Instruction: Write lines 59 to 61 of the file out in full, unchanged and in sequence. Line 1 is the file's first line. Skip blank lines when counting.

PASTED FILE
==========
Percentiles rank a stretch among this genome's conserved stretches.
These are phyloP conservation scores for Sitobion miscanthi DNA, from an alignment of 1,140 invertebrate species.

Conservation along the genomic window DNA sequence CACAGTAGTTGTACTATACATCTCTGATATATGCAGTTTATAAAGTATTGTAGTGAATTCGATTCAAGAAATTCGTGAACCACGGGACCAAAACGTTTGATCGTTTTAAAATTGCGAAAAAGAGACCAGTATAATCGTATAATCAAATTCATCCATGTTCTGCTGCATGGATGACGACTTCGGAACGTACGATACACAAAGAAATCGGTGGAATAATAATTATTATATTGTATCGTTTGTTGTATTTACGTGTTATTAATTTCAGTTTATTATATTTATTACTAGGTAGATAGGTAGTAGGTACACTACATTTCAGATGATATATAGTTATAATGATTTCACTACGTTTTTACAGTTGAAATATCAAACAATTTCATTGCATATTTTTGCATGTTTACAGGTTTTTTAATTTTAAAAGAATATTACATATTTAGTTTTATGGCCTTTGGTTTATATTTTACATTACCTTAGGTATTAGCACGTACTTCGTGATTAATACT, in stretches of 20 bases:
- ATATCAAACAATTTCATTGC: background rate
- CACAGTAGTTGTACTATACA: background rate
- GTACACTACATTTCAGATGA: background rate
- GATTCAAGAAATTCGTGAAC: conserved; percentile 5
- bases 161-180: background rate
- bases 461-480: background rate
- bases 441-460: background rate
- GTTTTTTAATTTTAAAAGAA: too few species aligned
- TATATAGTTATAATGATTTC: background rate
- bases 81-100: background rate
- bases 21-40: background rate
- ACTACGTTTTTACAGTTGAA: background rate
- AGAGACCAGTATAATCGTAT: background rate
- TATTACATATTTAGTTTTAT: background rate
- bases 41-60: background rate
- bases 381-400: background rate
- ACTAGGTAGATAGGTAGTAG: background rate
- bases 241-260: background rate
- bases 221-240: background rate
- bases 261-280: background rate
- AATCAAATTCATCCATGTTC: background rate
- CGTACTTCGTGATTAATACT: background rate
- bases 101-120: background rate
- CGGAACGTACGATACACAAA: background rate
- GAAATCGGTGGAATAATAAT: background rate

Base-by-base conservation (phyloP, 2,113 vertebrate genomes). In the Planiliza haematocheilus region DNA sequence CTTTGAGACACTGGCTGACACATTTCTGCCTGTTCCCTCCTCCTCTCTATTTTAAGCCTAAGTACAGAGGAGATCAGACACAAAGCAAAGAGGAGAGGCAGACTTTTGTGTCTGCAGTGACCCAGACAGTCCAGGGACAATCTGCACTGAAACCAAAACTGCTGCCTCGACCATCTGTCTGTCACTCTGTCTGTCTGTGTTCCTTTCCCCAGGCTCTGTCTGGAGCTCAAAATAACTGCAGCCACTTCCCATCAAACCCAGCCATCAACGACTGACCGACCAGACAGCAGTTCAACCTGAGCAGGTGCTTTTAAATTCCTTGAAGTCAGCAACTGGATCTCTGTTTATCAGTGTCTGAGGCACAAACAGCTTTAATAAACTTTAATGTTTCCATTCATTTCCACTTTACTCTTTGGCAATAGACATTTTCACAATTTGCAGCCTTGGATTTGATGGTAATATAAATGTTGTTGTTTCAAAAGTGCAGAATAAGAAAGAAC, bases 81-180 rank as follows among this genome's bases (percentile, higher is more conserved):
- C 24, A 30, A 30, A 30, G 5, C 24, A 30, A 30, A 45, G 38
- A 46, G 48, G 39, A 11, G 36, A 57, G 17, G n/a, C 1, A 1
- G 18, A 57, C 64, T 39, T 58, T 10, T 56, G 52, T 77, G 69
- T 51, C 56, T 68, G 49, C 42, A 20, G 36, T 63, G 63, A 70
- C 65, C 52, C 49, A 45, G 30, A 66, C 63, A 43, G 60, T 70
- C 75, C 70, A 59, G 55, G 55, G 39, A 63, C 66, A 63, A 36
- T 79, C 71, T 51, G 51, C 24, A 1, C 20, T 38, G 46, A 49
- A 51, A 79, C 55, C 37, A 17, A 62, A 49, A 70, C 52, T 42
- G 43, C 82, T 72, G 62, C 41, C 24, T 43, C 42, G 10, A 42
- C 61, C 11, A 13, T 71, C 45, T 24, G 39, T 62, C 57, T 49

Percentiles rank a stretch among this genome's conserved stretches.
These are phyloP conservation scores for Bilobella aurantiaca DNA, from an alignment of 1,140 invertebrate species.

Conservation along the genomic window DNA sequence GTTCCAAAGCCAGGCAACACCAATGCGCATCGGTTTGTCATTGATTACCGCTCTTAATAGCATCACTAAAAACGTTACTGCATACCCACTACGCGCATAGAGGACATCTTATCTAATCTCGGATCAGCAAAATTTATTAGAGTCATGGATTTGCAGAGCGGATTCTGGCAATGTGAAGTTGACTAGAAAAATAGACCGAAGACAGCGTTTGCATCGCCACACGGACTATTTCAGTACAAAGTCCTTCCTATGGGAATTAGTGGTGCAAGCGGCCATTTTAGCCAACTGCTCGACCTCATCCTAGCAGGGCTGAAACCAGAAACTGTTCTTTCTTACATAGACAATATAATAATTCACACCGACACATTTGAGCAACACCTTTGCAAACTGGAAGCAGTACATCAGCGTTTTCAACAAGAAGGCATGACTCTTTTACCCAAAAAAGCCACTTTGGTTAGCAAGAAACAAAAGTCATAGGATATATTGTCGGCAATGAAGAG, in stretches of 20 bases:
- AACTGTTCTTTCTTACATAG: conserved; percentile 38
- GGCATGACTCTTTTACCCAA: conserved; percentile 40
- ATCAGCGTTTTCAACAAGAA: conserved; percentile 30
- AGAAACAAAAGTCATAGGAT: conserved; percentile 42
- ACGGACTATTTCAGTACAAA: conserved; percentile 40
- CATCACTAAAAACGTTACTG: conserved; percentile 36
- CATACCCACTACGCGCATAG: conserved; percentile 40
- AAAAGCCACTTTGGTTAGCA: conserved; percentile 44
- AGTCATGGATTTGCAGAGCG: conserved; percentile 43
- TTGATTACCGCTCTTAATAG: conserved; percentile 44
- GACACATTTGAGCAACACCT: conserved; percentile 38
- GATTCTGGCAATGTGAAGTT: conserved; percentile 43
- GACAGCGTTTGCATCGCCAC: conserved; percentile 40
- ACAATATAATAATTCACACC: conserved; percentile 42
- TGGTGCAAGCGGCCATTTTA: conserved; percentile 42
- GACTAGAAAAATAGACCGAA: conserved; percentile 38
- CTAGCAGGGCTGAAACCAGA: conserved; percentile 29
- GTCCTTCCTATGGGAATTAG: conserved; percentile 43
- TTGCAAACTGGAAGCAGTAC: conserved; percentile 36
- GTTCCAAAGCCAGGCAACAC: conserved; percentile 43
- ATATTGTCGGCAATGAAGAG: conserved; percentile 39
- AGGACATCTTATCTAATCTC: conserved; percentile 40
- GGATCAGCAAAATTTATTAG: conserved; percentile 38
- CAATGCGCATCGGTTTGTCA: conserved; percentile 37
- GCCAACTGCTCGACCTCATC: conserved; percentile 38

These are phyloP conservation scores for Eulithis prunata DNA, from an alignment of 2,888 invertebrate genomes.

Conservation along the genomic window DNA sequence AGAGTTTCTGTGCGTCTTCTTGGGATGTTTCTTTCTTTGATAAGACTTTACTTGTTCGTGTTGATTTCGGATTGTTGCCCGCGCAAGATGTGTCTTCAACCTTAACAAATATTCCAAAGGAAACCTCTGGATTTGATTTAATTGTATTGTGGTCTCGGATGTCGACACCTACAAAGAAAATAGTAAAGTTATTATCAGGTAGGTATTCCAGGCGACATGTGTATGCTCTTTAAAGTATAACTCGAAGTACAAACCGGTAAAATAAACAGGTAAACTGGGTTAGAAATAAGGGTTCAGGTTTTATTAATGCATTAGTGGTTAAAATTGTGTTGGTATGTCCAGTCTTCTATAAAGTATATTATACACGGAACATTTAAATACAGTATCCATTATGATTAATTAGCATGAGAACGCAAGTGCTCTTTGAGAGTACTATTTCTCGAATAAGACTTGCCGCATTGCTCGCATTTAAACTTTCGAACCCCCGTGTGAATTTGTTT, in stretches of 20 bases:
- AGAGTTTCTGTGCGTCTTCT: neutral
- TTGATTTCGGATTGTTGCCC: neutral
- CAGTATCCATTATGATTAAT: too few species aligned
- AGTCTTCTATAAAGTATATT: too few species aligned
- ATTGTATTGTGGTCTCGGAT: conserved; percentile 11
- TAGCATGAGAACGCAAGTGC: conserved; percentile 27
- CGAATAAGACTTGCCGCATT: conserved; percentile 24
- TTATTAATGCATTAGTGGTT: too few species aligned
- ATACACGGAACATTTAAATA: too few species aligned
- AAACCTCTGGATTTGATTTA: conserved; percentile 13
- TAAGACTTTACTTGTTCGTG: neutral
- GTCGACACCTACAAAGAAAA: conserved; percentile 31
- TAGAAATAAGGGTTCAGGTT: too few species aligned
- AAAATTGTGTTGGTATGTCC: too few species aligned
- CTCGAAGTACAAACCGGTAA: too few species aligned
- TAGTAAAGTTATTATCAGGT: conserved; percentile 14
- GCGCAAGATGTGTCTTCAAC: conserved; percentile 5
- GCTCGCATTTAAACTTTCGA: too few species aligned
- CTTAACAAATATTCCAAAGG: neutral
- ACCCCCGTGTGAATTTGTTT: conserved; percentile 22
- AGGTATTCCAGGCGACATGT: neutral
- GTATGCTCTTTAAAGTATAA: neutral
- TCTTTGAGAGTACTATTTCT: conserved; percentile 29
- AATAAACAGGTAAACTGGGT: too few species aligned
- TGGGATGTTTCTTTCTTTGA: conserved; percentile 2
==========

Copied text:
- CTAGCAGGGCTGAAACCAGA: conserved; percentile 29
- GTCCTTCCTATGGGAATTAG: conserved; percentile 43
- TTGCAAACTGGAAGCAGTAC: conserved; percentile 36